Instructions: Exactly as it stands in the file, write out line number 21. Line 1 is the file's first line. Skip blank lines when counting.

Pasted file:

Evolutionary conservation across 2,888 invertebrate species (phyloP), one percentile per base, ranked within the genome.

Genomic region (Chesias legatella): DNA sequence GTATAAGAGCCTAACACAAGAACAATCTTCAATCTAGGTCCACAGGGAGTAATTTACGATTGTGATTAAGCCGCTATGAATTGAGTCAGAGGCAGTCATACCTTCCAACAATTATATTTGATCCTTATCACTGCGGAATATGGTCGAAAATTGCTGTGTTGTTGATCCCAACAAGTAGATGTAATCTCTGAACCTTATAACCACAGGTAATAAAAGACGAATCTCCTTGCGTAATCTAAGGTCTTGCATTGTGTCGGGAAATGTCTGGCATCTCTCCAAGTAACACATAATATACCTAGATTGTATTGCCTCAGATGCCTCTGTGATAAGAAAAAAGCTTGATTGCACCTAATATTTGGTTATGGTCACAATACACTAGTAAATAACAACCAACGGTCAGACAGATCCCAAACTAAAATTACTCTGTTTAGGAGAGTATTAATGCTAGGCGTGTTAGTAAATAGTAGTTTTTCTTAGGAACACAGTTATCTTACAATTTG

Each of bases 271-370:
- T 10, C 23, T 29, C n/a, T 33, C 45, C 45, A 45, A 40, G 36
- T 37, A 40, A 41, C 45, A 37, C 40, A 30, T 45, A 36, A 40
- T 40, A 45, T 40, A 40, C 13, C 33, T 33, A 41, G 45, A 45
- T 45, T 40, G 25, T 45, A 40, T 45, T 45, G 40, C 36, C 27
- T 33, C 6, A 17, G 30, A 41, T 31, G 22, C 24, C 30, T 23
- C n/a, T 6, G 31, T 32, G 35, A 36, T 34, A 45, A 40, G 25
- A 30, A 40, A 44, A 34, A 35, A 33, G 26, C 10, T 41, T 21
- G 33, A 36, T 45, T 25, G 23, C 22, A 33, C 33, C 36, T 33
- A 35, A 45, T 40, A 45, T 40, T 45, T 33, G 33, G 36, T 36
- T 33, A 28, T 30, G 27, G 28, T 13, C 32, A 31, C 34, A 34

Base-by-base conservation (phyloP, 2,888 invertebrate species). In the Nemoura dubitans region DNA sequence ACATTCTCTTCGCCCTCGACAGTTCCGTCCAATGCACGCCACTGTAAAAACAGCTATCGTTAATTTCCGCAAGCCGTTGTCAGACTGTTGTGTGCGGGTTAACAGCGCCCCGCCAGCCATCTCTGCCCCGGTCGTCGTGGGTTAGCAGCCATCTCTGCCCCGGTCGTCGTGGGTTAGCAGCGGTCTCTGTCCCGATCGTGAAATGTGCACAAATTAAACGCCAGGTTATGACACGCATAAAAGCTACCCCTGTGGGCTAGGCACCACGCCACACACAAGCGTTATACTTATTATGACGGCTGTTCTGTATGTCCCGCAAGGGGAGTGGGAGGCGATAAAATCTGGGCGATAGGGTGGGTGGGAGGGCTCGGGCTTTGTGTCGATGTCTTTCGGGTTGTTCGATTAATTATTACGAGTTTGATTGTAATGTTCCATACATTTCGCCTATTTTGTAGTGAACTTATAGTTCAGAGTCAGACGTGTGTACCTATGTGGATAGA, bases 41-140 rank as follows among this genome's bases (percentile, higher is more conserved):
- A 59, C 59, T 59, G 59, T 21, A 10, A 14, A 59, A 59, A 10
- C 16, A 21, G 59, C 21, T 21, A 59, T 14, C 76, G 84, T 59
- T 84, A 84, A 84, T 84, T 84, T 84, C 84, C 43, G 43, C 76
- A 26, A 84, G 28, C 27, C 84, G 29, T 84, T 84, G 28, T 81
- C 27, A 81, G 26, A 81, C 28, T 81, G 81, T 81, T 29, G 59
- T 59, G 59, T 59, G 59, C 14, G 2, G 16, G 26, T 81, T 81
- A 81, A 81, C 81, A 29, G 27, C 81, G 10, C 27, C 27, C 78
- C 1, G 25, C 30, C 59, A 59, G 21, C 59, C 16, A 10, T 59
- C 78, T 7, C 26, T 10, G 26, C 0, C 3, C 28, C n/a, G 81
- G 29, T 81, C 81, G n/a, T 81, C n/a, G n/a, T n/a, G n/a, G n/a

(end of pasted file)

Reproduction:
- A 81, A 81, C 81, A 29, G 27, C 81, G 10, C 27, C 27, C 78